Posted: Monday Feb 13, 2012
February 13, 2012
Saint Vincent College Education Club travelled to Titusville on February 4 for a service project to reach out to a rural, 100-year old, elementary school in desperate need of an aesthetic facelift to the former high school gymnasium and community fallout shelter.
Main Street Elementary in the Titusville School District (1912) was “once the high school of the town known to have more millionaires per 1,000 population than anywhere else in the world,” said Mr. Terry Funk, principal for 33 years in the district. “Today, the school building is used as one of the three elementary schools and enrolls nearly 53% of children eligible for free and reduced lunch.” “While the building had been remodeled extensively in the 1960s and had new gymnasium additions and updates occurring since, the one location that seemed lost in time was the old basement high school gymnasium that is now too small for official sporting activities. The space is used today for occasional inside recess and classroom physical education exercises.”
Dr. Veronica I. Ent, associate professor and chair of the Education Department and Education Club advisor at Saint Vincent College, contacted Mr. Funk after researching for older, rural elementary buildings in locations in Pennsylvania that were considered in need due to the economic downturn and employment outlooks.
“Focusing our efforts on locations that would appreciate the service is key to the success of the Club’s projects,” Dr. Ent said. “With so many options for service and little time to do them, finding a school and a principal, like Main Street Elementary and Mr. Funk, really contributed to the overwhelming returns it provided to Saint Vincent Education students as well as the teachers, families and children of Titusville.” Dr. Ent continued. Following the format of last year’s service project in a Gaston County Elementary School in North Carolina, the Club collected more than seven large boxes of school supplies and Dr. Ent designed a wall mural for the school. However, this year’s project surpassed last year in that the mural was three times the size and involved research of the Titusville area.
In addition to expertise in instructional technology and design, Dr. Ent holds a degree in art. “Speaking with the school principal led to an inspiration,” she stated, “and the wall space speaks for itself!” In this case, the history of the town, the vintage of the building and the principal’s support led Dr. Ent to develop the Titusville area history mural including the Drake Well, the high bridge, area wildlife and foliage and the timber industry. Two weeks prior to the planned school visit, Dr. Ent visited the school to draw the image and deliver the boxes of school supplies. “Mr. Funk was so supportive and easy to work with,” she said. “When the students arrived two weeks later, he helped paint and assisted us the entire day while talking to them about becoming teachers, sharing experiences on classroom management, and the dos and don’ts of teaching.”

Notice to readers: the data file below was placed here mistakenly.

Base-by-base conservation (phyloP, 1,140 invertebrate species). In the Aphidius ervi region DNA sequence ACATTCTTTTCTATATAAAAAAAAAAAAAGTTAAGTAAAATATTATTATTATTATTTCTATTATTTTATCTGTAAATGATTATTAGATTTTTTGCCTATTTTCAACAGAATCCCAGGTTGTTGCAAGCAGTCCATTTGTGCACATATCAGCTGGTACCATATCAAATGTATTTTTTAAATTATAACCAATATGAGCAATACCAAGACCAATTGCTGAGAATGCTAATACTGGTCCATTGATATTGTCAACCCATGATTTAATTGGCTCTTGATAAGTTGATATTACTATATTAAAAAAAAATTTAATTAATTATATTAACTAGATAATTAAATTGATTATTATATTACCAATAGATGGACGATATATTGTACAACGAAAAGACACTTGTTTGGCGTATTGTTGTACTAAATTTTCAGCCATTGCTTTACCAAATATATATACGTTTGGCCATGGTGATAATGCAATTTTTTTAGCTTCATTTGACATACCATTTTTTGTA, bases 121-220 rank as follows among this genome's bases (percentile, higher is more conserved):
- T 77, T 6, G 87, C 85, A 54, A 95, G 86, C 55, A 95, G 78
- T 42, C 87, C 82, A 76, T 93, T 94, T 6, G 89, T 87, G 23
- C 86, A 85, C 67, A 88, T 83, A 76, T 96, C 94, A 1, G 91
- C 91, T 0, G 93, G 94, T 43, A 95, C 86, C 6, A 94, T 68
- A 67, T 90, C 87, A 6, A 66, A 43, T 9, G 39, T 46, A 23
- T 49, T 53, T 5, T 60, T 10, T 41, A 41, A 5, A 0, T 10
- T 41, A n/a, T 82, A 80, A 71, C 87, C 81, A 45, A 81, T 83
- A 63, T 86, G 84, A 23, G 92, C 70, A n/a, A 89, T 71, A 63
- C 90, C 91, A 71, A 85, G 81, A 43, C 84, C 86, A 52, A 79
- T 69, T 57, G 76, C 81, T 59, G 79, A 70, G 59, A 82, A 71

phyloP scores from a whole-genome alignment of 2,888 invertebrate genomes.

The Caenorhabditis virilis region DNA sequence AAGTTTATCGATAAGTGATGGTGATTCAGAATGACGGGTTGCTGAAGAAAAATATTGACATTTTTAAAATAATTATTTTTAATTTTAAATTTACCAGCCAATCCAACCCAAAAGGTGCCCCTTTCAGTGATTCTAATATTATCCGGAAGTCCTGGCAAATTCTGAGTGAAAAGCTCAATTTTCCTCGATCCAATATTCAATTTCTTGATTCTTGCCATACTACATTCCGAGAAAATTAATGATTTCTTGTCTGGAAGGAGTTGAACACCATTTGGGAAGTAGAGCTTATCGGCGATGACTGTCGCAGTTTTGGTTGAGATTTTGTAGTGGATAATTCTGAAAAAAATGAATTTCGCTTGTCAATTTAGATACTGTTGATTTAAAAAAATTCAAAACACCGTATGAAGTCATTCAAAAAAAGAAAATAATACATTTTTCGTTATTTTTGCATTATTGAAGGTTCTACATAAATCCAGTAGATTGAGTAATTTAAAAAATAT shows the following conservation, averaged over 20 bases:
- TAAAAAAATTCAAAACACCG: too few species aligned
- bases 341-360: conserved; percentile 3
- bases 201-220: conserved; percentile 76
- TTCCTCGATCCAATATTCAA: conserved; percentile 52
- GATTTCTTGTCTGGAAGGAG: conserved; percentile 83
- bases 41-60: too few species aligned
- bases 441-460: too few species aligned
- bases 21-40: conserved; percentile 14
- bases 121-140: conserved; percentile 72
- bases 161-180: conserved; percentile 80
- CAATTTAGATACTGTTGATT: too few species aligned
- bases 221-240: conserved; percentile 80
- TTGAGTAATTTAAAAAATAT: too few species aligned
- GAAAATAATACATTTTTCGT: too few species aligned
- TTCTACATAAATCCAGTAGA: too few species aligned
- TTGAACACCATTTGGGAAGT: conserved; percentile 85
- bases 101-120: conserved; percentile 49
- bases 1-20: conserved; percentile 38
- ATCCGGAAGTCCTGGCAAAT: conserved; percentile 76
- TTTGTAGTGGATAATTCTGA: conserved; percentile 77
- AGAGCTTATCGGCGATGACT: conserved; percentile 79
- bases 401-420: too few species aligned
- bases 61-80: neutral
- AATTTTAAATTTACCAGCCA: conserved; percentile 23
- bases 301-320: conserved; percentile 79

“The message of ‘service to others’ is such a vital part of the mission of educators in these difficult economic times,” Dr. Ent noted.
“To see a group of students such as this one that actively pursue the chance to improve the lives of children, with whom they have had no previous contact, speaks volumes to the character of those in your organization,” Mr. Funk said. “It was so obvious that the Education Club has picked up on Dr. Ent’s lead and they function as a family. I was deeply impressed with the kind and compassionate way that they all got along and the teasing yet respectful way that they treated one another. Titusville plans to hire teachers in the coming year, and we look for the best. While we may receive nearly 300 applications for each teacher position, we look for teachers who go the extra mile and Saint Vincent College students should not hesitate to apply.”
During the next school day, the children were escorted down to the old gym and were shown the mural by Mr. Funk. The students were told about the historical details that were incorporated into the image as a teachable moment. “Watching the student's expression as they caught their first glimpse of the mural was priceless. There were actually audible ‘oohs’ and ‘aahs’ much like when they watch fireworks,” Mr. Funk commented.
Seven Saint Vincent College students participated in the service project including Sarah Dillon, a senior English education major from Bethel Park; Shelly Pruchnik, a senior chemistry education major from Johnstown; Chris Morrone, a senior mathematics education major from Irwin; Natalie Larson, a junior education/psychology major from Harrisburg; Owen Barton, a junior mathematics education major from Irwin; Heidi Hellmuth, a junior English education major from Walkersville, Maryland; and Aaron Frech, a junior middle grade education/social studies major from Leechburg.
Photo: (left to right), Mr. Terry Funk (Principal), Shelly Pruchnik, Owen Barton, Natalie Larson, Aaron Frech, Sarah Dillon (club president), Chris Morrone, Heidi Hellmuth, Dr. Veronica Ent, and Christopher Dombrowski (age 11).
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